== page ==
ROCKINGHAM, N.C. - Ask Tony Stewart a question, he will give you an answer. That's why it should be no surprise Stewart was one of many who were glad to have the Daytona 500 out of the way.
Stewart joined drivers, including Mark Martin and Jeff Green, in saying this Sunday's Subway 400 at the North Carolina Speedway in Rockingham was considered the "real" beginning of the NASCAR Winston Cup Series since that race, as well as 31 other regular season events, doesn't require the use of a restrictor plate.
"What you do at Rockingham is solely based on what you and your team can do with your racecar, not what drafting line you're in or how much the car behind you is going to affect your next move," Stewart said. "Once we get away from Daytona, everything kind of settles into a groove. We're back in the weekly grind. I enjoy going to Rockingham because I really feel that's where our season starts."
Stewart said the 10-day schedule at Daytona, which included the Budweiser Shootout all-star race on Feb. 8, is too long. With only one exception for the Coca-Cola 600 at the Lowe's Motor Speedway near Charlotte, N.C., every other race requires three days or less to complete practice, qualifying and the main event.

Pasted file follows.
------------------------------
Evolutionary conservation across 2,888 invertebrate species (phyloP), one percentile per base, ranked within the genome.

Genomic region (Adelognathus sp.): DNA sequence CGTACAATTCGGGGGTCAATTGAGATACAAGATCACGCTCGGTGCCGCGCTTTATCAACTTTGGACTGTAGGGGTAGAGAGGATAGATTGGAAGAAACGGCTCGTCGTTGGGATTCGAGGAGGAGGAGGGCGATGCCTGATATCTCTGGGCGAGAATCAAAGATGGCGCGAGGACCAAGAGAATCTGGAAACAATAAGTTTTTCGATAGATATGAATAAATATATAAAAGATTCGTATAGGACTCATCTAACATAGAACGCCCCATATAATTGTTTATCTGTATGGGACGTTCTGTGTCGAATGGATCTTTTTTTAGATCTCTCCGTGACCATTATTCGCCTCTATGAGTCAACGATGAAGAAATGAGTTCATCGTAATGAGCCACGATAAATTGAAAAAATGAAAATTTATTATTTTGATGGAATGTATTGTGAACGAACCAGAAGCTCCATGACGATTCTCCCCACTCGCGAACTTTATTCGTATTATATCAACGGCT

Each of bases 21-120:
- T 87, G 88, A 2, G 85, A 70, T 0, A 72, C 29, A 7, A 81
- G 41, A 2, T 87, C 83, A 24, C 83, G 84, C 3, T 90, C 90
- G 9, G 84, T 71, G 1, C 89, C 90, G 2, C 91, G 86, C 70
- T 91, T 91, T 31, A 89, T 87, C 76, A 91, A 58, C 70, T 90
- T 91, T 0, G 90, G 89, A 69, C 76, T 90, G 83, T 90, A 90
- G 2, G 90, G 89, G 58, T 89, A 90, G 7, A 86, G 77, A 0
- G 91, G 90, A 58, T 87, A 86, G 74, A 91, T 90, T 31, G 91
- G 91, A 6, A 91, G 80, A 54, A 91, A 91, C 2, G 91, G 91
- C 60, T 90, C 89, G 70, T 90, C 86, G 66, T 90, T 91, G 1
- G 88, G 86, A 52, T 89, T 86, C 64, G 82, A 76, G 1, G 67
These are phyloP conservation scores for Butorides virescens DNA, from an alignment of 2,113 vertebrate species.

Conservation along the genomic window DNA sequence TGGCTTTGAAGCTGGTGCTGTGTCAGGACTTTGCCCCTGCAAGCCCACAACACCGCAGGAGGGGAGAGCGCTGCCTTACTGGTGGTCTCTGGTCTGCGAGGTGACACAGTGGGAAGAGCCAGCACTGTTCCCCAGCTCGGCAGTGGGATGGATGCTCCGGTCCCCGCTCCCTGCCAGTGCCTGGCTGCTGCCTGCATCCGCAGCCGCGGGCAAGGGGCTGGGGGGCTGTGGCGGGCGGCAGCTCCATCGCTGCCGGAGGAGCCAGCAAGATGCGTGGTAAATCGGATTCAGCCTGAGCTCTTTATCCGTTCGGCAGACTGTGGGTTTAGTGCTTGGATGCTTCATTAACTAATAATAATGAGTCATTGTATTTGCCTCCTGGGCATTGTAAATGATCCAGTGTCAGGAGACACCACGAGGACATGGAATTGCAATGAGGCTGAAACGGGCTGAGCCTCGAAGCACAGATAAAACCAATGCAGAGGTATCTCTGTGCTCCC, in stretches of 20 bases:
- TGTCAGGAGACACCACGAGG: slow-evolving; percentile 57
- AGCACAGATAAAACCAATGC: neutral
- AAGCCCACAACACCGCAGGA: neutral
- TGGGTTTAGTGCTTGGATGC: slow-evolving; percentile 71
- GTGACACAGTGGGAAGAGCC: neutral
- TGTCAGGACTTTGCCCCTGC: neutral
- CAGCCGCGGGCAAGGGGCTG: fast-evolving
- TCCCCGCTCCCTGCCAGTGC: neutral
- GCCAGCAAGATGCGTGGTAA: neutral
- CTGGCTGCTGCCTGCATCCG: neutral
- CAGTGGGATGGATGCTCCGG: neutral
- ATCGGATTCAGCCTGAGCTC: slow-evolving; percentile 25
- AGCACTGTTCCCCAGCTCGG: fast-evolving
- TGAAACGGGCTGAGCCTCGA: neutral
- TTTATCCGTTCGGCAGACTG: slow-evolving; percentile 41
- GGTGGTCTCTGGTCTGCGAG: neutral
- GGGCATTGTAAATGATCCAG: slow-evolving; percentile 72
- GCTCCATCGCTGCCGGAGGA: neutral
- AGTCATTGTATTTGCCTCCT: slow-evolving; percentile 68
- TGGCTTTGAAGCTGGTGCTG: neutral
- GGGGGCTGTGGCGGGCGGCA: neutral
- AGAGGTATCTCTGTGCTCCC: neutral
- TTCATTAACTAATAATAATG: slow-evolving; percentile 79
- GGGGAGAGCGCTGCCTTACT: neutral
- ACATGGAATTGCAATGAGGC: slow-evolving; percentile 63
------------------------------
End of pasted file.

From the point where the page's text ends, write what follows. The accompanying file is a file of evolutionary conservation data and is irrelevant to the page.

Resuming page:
"I think everybody's pretty worn out after being in Daytona for so long," Stewart said. "Rockingham means a normal routine, a chance for the guys to get back to their families for a couple of days before heading to another racetrack."
AND BABY MAKES THREE: Jerry Nadeau was one of one a few drivers who dared travel back to the Carolinas after Sunday's Daytona 500. The majority stayed an extra day to avoid an ice and snowstorm that paralyzed parts of North and South Carolina and Virginia on Sunday afternoon.
Nadeau, driver of the U.S. Army Pontiac, had a good reason to get home. His wife was ready to deliver their first child. A daughter, Natalie Kate, was born Monday morning in Spartanburg, S.C., and father was in the delivery room.
Nadeau and his father, Gerry Nadeau, left his private airplane at Daytona Beach and drove 475 miles during the night to make it to the hospital in time for the birth.
"Life is great, and everyone is healthy," he said.
SOGGY RATINGS: Rain didn't help Fox's overnight ratings from Sunday's broadcast of the Daytona 500.
A year after the season-opening race on the Winston Cup Series circuit enjoyed record ratings, this year's numbers showed a 10-percent decrease.
It drew a 9.8 rating, well off NBC's mark of 10.9 in 2002. What hurt Fox's ratings were two different rain delays - one of 67 minutes, the other of 55 - which made it difficult to keep the audience hooked.
Each rating point represents about 1.06 million U.S. television households.
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